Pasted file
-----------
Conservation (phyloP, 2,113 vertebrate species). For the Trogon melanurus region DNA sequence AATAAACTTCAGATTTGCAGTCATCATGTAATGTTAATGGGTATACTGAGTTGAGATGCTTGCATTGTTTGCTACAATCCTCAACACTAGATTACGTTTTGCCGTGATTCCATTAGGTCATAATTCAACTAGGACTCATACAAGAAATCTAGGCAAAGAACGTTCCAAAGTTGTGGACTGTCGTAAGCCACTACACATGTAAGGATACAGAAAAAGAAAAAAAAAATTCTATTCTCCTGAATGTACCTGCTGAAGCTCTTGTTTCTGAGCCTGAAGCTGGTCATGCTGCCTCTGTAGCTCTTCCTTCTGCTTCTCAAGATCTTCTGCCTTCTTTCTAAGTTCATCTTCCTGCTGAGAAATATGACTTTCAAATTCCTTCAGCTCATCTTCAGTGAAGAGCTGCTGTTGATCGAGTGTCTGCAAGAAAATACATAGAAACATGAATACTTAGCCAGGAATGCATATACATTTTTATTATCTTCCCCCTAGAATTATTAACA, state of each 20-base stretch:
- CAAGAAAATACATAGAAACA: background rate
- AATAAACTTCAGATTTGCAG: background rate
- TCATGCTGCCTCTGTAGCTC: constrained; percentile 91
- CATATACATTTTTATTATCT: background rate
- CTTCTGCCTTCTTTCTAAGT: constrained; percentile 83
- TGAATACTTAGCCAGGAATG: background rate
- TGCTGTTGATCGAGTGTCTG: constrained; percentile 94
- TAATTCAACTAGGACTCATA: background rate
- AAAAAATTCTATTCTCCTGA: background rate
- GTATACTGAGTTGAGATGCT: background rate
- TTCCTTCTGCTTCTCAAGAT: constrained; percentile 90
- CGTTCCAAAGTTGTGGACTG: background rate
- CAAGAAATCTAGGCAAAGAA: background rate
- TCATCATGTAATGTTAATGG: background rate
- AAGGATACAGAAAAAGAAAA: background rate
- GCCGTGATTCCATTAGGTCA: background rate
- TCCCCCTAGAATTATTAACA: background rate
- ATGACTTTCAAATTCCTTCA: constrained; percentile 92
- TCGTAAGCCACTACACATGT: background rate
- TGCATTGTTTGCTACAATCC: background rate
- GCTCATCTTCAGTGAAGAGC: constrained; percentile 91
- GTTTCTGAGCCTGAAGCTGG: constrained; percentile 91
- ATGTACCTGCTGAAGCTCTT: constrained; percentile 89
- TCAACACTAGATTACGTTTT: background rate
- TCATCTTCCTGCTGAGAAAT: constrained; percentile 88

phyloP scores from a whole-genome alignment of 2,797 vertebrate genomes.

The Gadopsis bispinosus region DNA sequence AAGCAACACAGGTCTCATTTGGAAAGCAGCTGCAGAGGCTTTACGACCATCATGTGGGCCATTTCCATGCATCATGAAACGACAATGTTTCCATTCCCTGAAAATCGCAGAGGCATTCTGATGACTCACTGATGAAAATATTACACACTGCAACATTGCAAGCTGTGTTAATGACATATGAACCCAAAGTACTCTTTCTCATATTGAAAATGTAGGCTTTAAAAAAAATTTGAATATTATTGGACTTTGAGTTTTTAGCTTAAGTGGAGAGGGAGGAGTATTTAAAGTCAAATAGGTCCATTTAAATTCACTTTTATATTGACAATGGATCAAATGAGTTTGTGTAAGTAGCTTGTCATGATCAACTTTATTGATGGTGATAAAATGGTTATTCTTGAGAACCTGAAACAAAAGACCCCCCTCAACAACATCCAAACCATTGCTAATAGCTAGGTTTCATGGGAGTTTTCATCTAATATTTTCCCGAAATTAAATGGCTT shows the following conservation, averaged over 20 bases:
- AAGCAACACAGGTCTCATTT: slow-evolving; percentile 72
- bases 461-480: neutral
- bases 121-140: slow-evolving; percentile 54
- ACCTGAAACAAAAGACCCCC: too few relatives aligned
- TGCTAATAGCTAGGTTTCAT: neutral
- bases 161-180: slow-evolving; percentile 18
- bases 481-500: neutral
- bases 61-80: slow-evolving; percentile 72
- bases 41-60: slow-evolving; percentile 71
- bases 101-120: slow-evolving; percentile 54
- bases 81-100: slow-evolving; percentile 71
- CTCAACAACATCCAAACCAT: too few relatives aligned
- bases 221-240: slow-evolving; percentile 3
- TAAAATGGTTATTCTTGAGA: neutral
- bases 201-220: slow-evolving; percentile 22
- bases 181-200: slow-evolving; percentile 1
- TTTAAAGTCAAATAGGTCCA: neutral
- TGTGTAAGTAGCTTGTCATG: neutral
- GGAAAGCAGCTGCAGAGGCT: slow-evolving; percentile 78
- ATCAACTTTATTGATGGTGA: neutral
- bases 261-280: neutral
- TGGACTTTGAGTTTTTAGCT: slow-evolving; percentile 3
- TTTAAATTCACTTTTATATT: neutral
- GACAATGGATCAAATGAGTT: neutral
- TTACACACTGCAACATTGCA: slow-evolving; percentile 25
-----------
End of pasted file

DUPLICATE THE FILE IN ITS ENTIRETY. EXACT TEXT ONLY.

Conservation (phyloP, 2,113 vertebrate species). For the Trogon melanurus region DNA sequence AATAAACTTCAGATTTGCAGTCATCATGTAATGTTAATGGGTATACTGAGTTGAGATGCTTGCATTGTTTGCTACAATCCTCAACACTAGATTACGTTTTGCCGTGATTCCATTAGGTCATAATTCAACTAGGACTCATACAAGAAATCTAGGCAAAGAACGTTCCAAAGTTGTGGACTGTCGTAAGCCACTACACATGTAAGGATACAGAAAAAGAAAAAAAAAATTCTATTCTCCTGAATGTACCTGCTGAAGCTCTTGTTTCTGAGCCTGAAGCTGGTCATGCTGCCTCTGTAGCTCTTCCTTCTGCTTCTCAAGATCTTCTGCCTTCTTTCTAAGTTCATCTTCCTGCTGAGAAATATGACTTTCAAATTCCTTCAGCTCATCTTCAGTGAAGAGCTGCTGTTGATCGAGTGTCTGCAAGAAAATACATAGAAACATGAATACTTAGCCAGGAATGCATATACATTTTTATTATCTTCCCCCTAGAATTATTAACA, state of each 20-base stretch:
- CAAGAAAATACATAGAAACA: background rate
- AATAAACTTCAGATTTGCAG: background rate
- TCATGCTGCCTCTGTAGCTC: constrained; percentile 91
- CATATACATTTTTATTATCT: background rate
- CTTCTGCCTTCTTTCTAAGT: constrained; percentile 83
- TGAATACTTAGCCAGGAATG: background rate
- TGCTGTTGATCGAGTGTCTG: constrained; percentile 94
- TAATTCAACTAGGACTCATA: background rate
- AAAAAATTCTATTCTCCTGA: background rate
- GTATACTGAGTTGAGATGCT: background rate
- TTCCTTCTGCTTCTCAAGAT: constrained; percentile 90
- CGTTCCAAAGTTGTGGACTG: background rate
- CAAGAAATCTAGGCAAAGAA: background rate
- TCATCATGTAATGTTAATGG: background rate
- AAGGATACAGAAAAAGAAAA: background rate
- GCCGTGATTCCATTAGGTCA: background rate
- TCCCCCTAGAATTATTAACA: background rate
- ATGACTTTCAAATTCCTTCA: constrained; percentile 92
- TCGTAAGCCACTACACATGT: background rate
- TGCATTGTTTGCTACAATCC: background rate
- GCTCATCTTCAGTGAAGAGC: constrained; percentile 91
- GTTTCTGAGCCTGAAGCTGG: constrained; percentile 91
- ATGTACCTGCTGAAGCTCTT: constrained; percentile 89
- TCAACACTAGATTACGTTTT: background rate
- TCATCTTCCTGCTGAGAAAT: constrained; percentile 88

phyloP scores from a whole-genome alignment of 2,797 vertebrate genomes.

The Gadopsis bispinosus region DNA sequence AAGCAACACAGGTCTCATTTGGAAAGCAGCTGCAGAGGCTTTACGACCATCATGTGGGCCATTTCCATGCATCATGAAACGACAATGTTTCCATTCCCTGAAAATCGCAGAGGCATTCTGATGACTCACTGATGAAAATATTACACACTGCAACATTGCAAGCTGTGTTAATGACATATGAACCCAAAGTACTCTTTCTCATATTGAAAATGTAGGCTTTAAAAAAAATTTGAATATTATTGGACTTTGAGTTTTTAGCTTAAGTGGAGAGGGAGGAGTATTTAAAGTCAAATAGGTCCATTTAAATTCACTTTTATATTGACAATGGATCAAATGAGTTTGTGTAAGTAGCTTGTCATGATCAACTTTATTGATGGTGATAAAATGGTTATTCTTGAGAACCTGAAACAAAAGACCCCCCTCAACAACATCCAAACCATTGCTAATAGCTAGGTTTCATGGGAGTTTTCATCTAATATTTTCCCGAAATTAAATGGCTT shows the following conservation, averaged over 20 bases:
- AAGCAACACAGGTCTCATTT: slow-evolving; percentile 72
- bases 461-480: neutral
- bases 121-140: slow-evolving; percentile 54
- ACCTGAAACAAAAGACCCCC: too few relatives aligned
- TGCTAATAGCTAGGTTTCAT: neutral
- bases 161-180: slow-evolving; percentile 18
- bases 481-500: neutral
- bases 61-80: slow-evolving; percentile 72
- bases 41-60: slow-evolving; percentile 71
- bases 101-120: slow-evolving; percentile 54
- bases 81-100: slow-evolving; percentile 71
- CTCAACAACATCCAAACCAT: too few relatives aligned
- bases 221-240: slow-evolving; percentile 3
- TAAAATGGTTATTCTTGAGA: neutral
- bases 201-220: slow-evolving; percentile 22
- bases 181-200: slow-evolving; percentile 1
- TTTAAAGTCAAATAGGTCCA: neutral
- TGTGTAAGTAGCTTGTCATG: neutral
- GGAAAGCAGCTGCAGAGGCT: slow-evolving; percentile 78
- ATCAACTTTATTGATGGTGA: neutral
- bases 261-280: neutral
- TGGACTTTGAGTTTTTAGCT: slow-evolving; percentile 3
- TTTAAATTCACTTTTATATT: neutral
- GACAATGGATCAAATGAGTT: neutral
- TTACACACTGCAACATTGCA: slow-evolving; percentile 25